9. J. Leach, B. Jack, J. Romero, A. K. Jha, A. M. Yao, S. Franke-Arnold, D. G. Ireland, R. W. Boyd, S. M. Barnett, and M. J. Padgett, “Quantum correlations in optical angle-orbital angular momentum variables,” Science 329, 662–665 (2010). [CrossRef] [PubMed]

].

Fig. 1 Schematic diagram of a free-space quantum communication link.

For practical reasons, it is important to know if some protocols for encoding information onto the transverse degree of freedom of the photon are more robust than others in the presence of atmospheric turbulence. If one could identify such states, one could use this knowledge to develop free-space QKD protocols with increased reliability.

In our earlier study [14

14. G. A. Tyler and R. W. Boyd, “Influence of atmospheric turbulence on the propagation of quantum states of light carrying orbital angular momentum,” Opt. Lett. 34, 142–144 (2009). To allow straightforward comparison between the OAM and plane-wave cases, in the present article we use notation similar to that of this earlier paper. [CrossRef] [PubMed]

], an analysis was presented of an encoding scheme based on the use of pure vortex beams, that is, beams having the form V (r,ϕ) = A 0 exp(iℓϕ), where r and ϕ are radial and azimuthal coordinates, respectively, and is the OAM quantum number. It was found that these beams showed essentially the same sensitivity to turbulence as do LG beams, thereby suggesting that the specific form of the transverse field distribution used to encode information is not important in determining the robustness of the communication protocol.

In the present article, we explore the possibility of encoding information through the use of plane-wave states of light [20

20. We note that a security analysis of such a plane-wave encoding scheme has been presented earlier for the case of a continuous-variable protocol by L. Zhang, C. Silberhorn, and I. A. Walmsley, “Secure quantum key distribution using continuous variables of single photons,” Phys. Rev. Lett. 100, 110504 (2008). In the present paper we discretize the propagation direction to better compare our results to those of earlier work based on an OAM basis. [CrossRef] [PubMed]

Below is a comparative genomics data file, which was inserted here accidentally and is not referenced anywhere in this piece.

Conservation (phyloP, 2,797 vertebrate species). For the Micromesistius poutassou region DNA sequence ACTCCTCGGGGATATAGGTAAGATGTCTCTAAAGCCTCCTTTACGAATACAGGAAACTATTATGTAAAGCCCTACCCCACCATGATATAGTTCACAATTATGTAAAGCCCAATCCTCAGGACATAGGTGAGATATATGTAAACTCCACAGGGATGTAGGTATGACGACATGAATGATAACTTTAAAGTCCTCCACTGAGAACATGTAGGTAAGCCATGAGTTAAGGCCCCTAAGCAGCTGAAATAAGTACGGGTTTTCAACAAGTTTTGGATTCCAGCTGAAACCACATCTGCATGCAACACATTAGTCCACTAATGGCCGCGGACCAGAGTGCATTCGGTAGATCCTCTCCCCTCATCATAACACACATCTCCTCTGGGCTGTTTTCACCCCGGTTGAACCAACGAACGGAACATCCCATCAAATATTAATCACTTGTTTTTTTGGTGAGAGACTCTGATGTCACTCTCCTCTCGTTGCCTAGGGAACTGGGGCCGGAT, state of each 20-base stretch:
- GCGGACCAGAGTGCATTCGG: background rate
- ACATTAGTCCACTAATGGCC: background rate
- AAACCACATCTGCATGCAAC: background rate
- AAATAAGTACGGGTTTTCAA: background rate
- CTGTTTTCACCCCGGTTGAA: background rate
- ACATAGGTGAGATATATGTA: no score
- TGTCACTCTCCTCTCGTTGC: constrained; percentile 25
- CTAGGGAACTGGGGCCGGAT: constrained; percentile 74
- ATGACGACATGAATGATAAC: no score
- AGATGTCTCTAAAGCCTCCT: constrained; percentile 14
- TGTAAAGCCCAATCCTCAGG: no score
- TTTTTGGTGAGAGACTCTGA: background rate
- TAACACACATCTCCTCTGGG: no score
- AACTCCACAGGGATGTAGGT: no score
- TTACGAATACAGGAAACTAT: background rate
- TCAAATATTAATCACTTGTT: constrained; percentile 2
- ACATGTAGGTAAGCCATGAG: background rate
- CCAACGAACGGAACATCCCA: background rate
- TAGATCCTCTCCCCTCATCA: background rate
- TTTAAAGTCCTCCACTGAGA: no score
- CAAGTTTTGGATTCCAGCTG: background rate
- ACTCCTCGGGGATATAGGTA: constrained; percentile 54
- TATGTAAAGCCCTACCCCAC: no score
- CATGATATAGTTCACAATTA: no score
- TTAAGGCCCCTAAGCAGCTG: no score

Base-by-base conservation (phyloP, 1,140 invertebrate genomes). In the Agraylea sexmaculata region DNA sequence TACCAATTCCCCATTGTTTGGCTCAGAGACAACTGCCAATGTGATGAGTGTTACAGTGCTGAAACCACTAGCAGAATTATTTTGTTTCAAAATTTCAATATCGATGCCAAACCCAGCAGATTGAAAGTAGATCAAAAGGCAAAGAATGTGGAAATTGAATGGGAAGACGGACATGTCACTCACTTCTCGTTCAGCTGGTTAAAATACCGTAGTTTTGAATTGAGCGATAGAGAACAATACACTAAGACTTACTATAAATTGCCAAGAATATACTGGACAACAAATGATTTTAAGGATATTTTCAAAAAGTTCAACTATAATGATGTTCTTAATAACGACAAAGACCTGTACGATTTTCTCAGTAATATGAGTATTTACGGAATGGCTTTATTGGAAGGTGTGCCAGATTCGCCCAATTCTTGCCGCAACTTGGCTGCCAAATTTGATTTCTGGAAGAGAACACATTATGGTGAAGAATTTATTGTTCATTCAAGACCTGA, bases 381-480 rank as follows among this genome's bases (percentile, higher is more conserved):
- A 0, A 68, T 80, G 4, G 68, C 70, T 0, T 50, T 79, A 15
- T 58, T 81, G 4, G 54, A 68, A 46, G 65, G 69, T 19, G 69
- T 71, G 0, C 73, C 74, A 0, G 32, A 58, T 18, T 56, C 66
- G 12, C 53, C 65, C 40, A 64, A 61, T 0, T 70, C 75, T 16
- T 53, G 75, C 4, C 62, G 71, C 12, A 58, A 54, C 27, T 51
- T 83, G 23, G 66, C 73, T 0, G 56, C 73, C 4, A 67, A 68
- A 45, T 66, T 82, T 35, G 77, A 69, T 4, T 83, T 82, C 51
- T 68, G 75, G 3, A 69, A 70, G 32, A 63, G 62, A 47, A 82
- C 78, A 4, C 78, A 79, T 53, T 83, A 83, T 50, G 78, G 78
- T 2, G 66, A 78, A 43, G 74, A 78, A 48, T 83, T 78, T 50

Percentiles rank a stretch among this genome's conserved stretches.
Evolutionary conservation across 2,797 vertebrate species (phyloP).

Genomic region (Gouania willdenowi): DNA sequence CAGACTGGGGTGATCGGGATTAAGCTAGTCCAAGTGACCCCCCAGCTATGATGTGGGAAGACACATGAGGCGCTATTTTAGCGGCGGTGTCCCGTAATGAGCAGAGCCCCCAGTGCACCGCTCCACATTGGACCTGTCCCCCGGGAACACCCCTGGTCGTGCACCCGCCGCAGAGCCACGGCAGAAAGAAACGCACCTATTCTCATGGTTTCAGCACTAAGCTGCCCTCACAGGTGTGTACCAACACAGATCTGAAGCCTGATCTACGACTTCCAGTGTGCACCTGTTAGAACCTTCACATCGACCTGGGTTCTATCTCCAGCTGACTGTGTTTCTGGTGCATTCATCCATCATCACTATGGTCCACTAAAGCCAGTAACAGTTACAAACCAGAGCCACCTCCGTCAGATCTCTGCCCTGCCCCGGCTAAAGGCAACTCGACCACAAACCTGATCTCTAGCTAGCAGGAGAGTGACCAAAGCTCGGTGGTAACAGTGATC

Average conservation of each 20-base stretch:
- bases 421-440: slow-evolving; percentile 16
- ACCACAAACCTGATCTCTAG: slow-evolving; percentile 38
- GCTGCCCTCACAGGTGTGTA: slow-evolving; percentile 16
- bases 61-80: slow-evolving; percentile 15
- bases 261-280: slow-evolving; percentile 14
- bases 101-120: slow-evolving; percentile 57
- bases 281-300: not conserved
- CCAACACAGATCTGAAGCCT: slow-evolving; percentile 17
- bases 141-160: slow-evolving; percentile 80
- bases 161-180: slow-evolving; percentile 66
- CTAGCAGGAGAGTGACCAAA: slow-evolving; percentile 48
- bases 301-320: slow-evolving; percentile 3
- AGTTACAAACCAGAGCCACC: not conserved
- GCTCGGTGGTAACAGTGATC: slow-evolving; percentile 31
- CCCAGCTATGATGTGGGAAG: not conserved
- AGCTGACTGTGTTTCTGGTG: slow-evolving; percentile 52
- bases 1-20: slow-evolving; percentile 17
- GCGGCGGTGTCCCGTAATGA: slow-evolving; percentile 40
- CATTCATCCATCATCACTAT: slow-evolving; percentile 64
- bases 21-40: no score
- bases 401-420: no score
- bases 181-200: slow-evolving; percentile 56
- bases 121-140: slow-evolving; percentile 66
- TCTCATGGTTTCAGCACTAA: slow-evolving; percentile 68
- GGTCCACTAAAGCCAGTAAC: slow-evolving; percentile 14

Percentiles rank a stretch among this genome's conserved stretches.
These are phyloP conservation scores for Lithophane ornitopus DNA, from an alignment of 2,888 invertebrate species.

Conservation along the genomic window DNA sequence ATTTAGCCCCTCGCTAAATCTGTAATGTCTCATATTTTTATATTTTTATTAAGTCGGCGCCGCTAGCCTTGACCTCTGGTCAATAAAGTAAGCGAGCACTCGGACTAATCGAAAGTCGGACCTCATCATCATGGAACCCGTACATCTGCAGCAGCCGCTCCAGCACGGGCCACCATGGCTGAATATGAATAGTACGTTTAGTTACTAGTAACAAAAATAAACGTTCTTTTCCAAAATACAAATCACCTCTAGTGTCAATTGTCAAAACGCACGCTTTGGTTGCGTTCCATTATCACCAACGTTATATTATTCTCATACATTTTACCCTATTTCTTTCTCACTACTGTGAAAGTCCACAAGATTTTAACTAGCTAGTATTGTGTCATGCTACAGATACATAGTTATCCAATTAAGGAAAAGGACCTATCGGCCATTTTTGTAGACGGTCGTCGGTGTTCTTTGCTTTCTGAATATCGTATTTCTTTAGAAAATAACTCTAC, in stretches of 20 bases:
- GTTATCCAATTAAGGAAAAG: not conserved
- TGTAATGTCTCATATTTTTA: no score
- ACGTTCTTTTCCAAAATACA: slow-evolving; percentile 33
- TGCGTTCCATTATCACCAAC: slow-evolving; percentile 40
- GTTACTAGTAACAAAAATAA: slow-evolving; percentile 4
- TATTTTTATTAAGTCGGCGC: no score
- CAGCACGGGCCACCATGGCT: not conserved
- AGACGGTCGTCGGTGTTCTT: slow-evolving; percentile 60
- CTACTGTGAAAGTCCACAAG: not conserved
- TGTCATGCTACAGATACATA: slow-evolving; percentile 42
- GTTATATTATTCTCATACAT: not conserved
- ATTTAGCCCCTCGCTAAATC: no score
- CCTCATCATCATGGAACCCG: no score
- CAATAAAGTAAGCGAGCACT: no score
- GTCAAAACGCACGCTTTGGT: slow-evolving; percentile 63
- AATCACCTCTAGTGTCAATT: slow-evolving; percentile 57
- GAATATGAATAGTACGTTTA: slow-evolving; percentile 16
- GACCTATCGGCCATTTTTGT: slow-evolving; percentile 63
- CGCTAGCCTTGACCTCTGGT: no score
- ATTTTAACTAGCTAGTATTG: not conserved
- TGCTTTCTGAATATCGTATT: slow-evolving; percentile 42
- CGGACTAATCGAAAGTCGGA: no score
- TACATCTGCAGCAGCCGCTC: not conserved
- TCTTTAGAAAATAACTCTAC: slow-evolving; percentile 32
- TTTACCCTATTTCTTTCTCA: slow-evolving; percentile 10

, 21

21. W. A. Miller, “Efficient photon sorter in a high-dimensional state space,” Quantum Inf. Comput. 11, 0313–0325 (2011).

]. We choose to explore this form of encoding for two different reasons. One is that a system based on such an encoding scheme should prove easier to implement in the laboratory than one based on the use of OAM states. The other reason is that we want to examine the conceptual question of whether some states are more robust than others, and one might well expect that encoding by impressing phase information onto a cartesian coordinate would be significantly different from encoding onto an azimuthal coordinate.

Specifically, we consider the situation in which the propagation direction of each of the plane-wave modes lies in the x–z plane, and these modes are launched through a square aperture of side L. We represent each of the plane wave modes in the paraxial approximation as
En=Aexp(ikz+imqx).
(1)
Here m is any positive or negative integer that identifies a particular mode and q is some characteristic transverse wave vector component. We choose the value of q to ensure that the modes are orthogonal over the transmitting aperture. To do so, we consider the overlap integral
Omn=L/2L/2EmEn*dx,
(2)
which, through use of Eq. (1), becomes
Omn=|A|2L/2L/2eiq(mn)xdx.
(3)
For m = n this integral is simply evaluated to give Onn = |A|2 L, whereas more generally we obtain
Omn=|A|22sin[q(mn)L/2]q(mn).
(4)
Note that if we choose q to be equal to 2π/L, this equation becomes
Omn=|A|2sin[π(mn)]π(mn)/L,
(5)
which vanishes for any non-zero value of the integer mn. For this value of q, the plane wave modes are orthogonal over the transmitting aperture. We note that this result has the simple interpretation that for q = 2π/L the angle between adjacent modes α = q/k is just equal to λ/L where λ is the optical wavelength, which is the approximate angular spread of each such mode. Thus, these modes are just barely resolved in the far field.